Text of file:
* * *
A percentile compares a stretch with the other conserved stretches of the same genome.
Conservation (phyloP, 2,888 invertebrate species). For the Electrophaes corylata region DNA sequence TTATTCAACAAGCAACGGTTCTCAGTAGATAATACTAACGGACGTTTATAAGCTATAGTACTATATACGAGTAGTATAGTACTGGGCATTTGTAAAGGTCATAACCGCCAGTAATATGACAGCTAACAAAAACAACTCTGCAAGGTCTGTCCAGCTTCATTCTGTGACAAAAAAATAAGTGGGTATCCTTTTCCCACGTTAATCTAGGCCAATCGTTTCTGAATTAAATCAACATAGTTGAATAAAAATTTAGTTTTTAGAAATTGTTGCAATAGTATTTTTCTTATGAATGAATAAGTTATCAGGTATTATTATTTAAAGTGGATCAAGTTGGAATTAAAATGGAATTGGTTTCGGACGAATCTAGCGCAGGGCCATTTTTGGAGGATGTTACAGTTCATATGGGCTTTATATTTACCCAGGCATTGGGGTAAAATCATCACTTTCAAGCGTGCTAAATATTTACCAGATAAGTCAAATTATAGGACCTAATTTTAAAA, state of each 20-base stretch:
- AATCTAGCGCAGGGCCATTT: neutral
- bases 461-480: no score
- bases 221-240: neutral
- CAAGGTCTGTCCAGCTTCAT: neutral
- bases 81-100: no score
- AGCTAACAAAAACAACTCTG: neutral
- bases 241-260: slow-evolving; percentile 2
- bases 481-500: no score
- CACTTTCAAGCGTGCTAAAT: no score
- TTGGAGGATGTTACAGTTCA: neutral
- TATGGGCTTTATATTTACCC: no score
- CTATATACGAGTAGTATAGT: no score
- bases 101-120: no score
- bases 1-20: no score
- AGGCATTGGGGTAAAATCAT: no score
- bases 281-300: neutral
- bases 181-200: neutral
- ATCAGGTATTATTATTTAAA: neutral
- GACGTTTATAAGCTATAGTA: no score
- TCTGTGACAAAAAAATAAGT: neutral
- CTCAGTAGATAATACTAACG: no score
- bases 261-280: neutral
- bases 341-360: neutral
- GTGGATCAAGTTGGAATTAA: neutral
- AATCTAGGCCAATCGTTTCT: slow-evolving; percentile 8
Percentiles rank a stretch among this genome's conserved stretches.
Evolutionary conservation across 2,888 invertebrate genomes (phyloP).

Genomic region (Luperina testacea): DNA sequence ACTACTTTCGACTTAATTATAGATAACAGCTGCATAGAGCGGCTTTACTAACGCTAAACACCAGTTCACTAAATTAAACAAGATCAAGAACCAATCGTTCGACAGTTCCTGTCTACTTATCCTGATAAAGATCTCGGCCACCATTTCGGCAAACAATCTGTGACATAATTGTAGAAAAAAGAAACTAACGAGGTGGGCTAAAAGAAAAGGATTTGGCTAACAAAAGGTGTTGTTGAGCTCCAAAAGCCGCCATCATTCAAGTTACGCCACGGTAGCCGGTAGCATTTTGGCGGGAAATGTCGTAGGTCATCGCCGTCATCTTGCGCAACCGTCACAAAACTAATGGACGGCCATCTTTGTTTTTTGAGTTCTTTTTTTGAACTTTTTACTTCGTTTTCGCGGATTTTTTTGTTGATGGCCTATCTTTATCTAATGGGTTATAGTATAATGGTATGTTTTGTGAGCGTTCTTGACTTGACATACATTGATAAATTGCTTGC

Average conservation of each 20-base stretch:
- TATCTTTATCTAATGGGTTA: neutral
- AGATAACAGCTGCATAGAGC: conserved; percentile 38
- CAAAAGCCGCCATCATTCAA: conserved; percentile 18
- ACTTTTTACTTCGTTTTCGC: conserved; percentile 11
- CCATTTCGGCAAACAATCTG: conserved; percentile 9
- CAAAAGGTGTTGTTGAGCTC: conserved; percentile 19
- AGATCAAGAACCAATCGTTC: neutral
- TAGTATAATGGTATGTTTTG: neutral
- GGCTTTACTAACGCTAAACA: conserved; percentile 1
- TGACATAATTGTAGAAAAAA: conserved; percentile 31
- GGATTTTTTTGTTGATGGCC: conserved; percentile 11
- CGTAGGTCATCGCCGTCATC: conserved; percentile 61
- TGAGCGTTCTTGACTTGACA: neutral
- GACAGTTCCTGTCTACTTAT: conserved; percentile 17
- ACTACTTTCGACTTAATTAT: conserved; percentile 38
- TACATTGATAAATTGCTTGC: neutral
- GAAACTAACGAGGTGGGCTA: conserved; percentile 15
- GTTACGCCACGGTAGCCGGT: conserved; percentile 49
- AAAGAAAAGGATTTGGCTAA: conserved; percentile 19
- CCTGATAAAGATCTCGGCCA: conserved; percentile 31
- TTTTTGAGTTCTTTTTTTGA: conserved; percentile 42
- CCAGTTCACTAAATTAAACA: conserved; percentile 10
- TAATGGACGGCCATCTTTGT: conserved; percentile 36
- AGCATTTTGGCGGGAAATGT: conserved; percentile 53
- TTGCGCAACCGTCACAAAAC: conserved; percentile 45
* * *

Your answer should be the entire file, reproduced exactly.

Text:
A percentile compares a stretch with the other conserved stretches of the same genome.
Conservation (phyloP, 2,888 invertebrate species). For the Electrophaes corylata region DNA sequence TTATTCAACAAGCAACGGTTCTCAGTAGATAATACTAACGGACGTTTATAAGCTATAGTACTATATACGAGTAGTATAGTACTGGGCATTTGTAAAGGTCATAACCGCCAGTAATATGACAGCTAACAAAAACAACTCTGCAAGGTCTGTCCAGCTTCATTCTGTGACAAAAAAATAAGTGGGTATCCTTTTCCCACGTTAATCTAGGCCAATCGTTTCTGAATTAAATCAACATAGTTGAATAAAAATTTAGTTTTTAGAAATTGTTGCAATAGTATTTTTCTTATGAATGAATAAGTTATCAGGTATTATTATTTAAAGTGGATCAAGTTGGAATTAAAATGGAATTGGTTTCGGACGAATCTAGCGCAGGGCCATTTTTGGAGGATGTTACAGTTCATATGGGCTTTATATTTACCCAGGCATTGGGGTAAAATCATCACTTTCAAGCGTGCTAAATATTTACCAGATAAGTCAAATTATAGGACCTAATTTTAAAA, state of each 20-base stretch:
- AATCTAGCGCAGGGCCATTT: neutral
- bases 461-480: no score
- bases 221-240: neutral
- CAAGGTCTGTCCAGCTTCAT: neutral
- bases 81-100: no score
- AGCTAACAAAAACAACTCTG: neutral
- bases 241-260: slow-evolving; percentile 2
- bases 481-500: no score
- CACTTTCAAGCGTGCTAAAT: no score
- TTGGAGGATGTTACAGTTCA: neutral
- TATGGGCTTTATATTTACCC: no score
- CTATATACGAGTAGTATAGT: no score
- bases 101-120: no score
- bases 1-20: no score
- AGGCATTGGGGTAAAATCAT: no score
- bases 281-300: neutral
- bases 181-200: neutral
- ATCAGGTATTATTATTTAAA: neutral
- GACGTTTATAAGCTATAGTA: no score
- TCTGTGACAAAAAAATAAGT: neutral
- CTCAGTAGATAATACTAACG: no score
- bases 261-280: neutral
- bases 341-360: neutral
- GTGGATCAAGTTGGAATTAA: neutral
- AATCTAGGCCAATCGTTTCT: slow-evolving; percentile 8
Percentiles rank a stretch among this genome's conserved stretches.
Evolutionary conservation across 2,888 invertebrate genomes (phyloP).

Genomic region (Luperina testacea): DNA sequence ACTACTTTCGACTTAATTATAGATAACAGCTGCATAGAGCGGCTTTACTAACGCTAAACACCAGTTCACTAAATTAAACAAGATCAAGAACCAATCGTTCGACAGTTCCTGTCTACTTATCCTGATAAAGATCTCGGCCACCATTTCGGCAAACAATCTGTGACATAATTGTAGAAAAAAGAAACTAACGAGGTGGGCTAAAAGAAAAGGATTTGGCTAACAAAAGGTGTTGTTGAGCTCCAAAAGCCGCCATCATTCAAGTTACGCCACGGTAGCCGGTAGCATTTTGGCGGGAAATGTCGTAGGTCATCGCCGTCATCTTGCGCAACCGTCACAAAACTAATGGACGGCCATCTTTGTTTTTTGAGTTCTTTTTTTGAACTTTTTACTTCGTTTTCGCGGATTTTTTTGTTGATGGCCTATCTTTATCTAATGGGTTATAGTATAATGGTATGTTTTGTGAGCGTTCTTGACTTGACATACATTGATAAATTGCTTGC

Average conservation of each 20-base stretch:
- TATCTTTATCTAATGGGTTA: neutral
- AGATAACAGCTGCATAGAGC: conserved; percentile 38
- CAAAAGCCGCCATCATTCAA: conserved; percentile 18
- ACTTTTTACTTCGTTTTCGC: conserved; percentile 11
- CCATTTCGGCAAACAATCTG: conserved; percentile 9
- CAAAAGGTGTTGTTGAGCTC: conserved; percentile 19
- AGATCAAGAACCAATCGTTC: neutral
- TAGTATAATGGTATGTTTTG: neutral
- GGCTTTACTAACGCTAAACA: conserved; percentile 1
- TGACATAATTGTAGAAAAAA: conserved; percentile 31
- GGATTTTTTTGTTGATGGCC: conserved; percentile 11
- CGTAGGTCATCGCCGTCATC: conserved; percentile 61
- TGAGCGTTCTTGACTTGACA: neutral
- GACAGTTCCTGTCTACTTAT: conserved; percentile 17
- ACTACTTTCGACTTAATTAT: conserved; percentile 38
- TACATTGATAAATTGCTTGC: neutral
- GAAACTAACGAGGTGGGCTA: conserved; percentile 15
- GTTACGCCACGGTAGCCGGT: conserved; percentile 49
- AAAGAAAAGGATTTGGCTAA: conserved; percentile 19
- CCTGATAAAGATCTCGGCCA: conserved; percentile 31
- TTTTTGAGTTCTTTTTTTGA: conserved; percentile 42
- CCAGTTCACTAAATTAAACA: conserved; percentile 10
- TAATGGACGGCCATCTTTGT: conserved; percentile 36
- AGCATTTTGGCGGGAAATGT: conserved; percentile 53
- TTGCGCAACCGTCACAAAAC: conserved; percentile 45